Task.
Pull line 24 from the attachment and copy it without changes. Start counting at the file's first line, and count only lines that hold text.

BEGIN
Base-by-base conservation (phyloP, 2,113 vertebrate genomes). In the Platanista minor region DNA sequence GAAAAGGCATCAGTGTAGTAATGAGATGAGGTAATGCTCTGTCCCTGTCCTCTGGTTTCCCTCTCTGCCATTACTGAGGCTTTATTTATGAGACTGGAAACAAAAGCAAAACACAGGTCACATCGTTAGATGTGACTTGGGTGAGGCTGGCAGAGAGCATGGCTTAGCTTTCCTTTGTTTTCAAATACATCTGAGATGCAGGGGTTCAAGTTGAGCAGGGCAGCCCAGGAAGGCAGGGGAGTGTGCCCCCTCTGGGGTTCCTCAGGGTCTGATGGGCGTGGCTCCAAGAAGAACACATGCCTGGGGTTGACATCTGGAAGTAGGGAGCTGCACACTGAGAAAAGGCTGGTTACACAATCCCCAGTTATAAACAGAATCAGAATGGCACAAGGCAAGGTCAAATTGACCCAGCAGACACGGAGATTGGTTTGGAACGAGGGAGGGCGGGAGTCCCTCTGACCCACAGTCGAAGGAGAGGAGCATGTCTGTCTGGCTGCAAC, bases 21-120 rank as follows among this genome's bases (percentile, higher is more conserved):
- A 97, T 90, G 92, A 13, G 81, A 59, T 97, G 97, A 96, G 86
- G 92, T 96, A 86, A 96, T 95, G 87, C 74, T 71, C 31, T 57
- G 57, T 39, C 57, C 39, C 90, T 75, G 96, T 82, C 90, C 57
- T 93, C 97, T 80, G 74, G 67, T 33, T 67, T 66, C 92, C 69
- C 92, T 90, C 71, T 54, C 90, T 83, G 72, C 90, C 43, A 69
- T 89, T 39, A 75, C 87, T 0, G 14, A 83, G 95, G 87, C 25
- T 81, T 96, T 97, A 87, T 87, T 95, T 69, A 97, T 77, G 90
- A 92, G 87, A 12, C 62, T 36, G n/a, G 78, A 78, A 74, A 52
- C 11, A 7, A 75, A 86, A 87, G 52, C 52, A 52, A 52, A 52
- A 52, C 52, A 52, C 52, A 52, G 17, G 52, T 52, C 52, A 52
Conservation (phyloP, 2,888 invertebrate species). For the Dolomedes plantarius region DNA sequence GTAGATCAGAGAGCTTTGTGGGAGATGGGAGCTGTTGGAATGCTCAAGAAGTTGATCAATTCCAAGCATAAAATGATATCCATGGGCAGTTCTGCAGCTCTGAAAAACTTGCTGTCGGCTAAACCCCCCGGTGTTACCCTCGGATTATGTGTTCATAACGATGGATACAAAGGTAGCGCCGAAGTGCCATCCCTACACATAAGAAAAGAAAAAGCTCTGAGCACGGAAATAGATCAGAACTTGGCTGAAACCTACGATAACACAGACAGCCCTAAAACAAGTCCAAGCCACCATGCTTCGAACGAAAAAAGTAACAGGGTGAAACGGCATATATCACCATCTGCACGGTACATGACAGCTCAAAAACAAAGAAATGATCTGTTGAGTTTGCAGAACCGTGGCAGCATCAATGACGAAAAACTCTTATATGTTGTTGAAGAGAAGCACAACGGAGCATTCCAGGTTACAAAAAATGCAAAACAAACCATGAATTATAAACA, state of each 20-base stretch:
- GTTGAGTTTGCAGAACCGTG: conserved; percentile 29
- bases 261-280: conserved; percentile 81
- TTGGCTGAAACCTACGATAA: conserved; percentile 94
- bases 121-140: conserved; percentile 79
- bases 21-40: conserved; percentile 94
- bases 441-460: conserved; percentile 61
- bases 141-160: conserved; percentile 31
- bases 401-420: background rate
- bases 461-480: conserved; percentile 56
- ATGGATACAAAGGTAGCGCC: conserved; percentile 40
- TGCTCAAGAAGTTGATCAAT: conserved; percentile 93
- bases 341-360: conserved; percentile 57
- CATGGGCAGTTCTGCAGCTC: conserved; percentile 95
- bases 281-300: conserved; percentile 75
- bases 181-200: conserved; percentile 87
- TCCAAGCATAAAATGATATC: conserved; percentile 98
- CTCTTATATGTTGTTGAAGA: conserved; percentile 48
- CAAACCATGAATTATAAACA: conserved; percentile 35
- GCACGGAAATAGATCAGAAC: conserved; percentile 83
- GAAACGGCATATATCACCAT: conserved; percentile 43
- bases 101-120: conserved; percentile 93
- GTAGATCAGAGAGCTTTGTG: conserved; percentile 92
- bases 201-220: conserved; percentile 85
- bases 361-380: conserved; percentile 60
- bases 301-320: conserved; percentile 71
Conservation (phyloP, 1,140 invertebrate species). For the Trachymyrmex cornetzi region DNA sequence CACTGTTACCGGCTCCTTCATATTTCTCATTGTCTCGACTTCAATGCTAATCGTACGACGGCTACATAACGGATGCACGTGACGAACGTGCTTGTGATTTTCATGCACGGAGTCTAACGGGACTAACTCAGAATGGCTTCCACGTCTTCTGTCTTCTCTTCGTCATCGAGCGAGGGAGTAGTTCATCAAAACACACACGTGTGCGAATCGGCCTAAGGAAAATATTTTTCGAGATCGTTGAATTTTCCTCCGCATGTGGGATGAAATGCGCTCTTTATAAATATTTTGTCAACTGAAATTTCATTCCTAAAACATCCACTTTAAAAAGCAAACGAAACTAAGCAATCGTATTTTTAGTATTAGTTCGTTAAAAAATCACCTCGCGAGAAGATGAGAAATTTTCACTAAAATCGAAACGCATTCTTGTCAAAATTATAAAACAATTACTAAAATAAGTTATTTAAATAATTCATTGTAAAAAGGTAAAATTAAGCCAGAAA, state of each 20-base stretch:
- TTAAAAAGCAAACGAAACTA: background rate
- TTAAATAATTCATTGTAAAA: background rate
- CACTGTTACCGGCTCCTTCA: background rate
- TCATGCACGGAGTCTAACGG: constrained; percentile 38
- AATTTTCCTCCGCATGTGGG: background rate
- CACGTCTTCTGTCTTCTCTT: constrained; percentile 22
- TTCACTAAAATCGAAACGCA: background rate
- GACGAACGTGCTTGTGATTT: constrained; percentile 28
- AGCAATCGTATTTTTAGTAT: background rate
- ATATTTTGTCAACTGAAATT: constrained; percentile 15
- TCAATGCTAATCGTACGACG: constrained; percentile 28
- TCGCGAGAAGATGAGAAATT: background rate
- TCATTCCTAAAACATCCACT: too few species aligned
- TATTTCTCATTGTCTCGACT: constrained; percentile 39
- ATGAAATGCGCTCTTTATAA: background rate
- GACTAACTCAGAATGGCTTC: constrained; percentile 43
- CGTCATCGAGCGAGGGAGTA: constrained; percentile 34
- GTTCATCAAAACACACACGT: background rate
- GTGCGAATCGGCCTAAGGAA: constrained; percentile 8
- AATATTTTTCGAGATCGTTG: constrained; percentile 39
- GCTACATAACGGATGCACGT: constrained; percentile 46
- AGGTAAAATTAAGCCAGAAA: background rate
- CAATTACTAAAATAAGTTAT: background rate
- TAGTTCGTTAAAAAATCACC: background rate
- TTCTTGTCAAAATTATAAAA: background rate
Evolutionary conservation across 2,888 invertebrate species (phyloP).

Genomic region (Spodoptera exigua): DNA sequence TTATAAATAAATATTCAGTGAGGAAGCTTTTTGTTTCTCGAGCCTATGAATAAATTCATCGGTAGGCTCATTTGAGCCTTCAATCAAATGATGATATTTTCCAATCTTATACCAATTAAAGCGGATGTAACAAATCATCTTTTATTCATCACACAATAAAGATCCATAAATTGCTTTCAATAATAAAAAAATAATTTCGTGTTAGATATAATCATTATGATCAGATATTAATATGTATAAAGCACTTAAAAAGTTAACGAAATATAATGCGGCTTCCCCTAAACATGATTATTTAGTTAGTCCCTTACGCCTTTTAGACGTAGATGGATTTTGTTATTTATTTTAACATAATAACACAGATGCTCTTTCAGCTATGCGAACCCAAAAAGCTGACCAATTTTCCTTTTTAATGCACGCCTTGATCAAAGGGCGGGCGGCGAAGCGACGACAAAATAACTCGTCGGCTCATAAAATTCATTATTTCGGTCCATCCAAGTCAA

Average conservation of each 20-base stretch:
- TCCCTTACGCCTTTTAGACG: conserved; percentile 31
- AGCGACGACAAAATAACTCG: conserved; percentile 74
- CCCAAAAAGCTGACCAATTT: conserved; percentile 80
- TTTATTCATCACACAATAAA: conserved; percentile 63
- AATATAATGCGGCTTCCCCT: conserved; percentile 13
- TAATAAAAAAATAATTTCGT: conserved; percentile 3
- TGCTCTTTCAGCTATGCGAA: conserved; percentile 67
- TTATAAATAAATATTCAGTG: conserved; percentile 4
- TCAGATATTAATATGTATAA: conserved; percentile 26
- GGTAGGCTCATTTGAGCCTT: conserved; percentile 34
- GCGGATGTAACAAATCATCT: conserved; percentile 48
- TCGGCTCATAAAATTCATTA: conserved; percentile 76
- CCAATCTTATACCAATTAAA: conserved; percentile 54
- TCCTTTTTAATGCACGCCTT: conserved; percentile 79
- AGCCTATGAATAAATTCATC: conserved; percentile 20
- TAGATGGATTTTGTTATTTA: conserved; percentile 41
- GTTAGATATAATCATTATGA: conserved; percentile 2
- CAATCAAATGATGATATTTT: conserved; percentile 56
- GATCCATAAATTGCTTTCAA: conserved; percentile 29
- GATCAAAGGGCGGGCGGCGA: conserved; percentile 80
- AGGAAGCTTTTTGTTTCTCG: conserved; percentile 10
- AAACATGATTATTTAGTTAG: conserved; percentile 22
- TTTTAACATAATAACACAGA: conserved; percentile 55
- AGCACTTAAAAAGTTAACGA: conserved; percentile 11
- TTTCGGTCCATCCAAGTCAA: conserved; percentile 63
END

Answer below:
- bases 341-360: conserved; percentile 57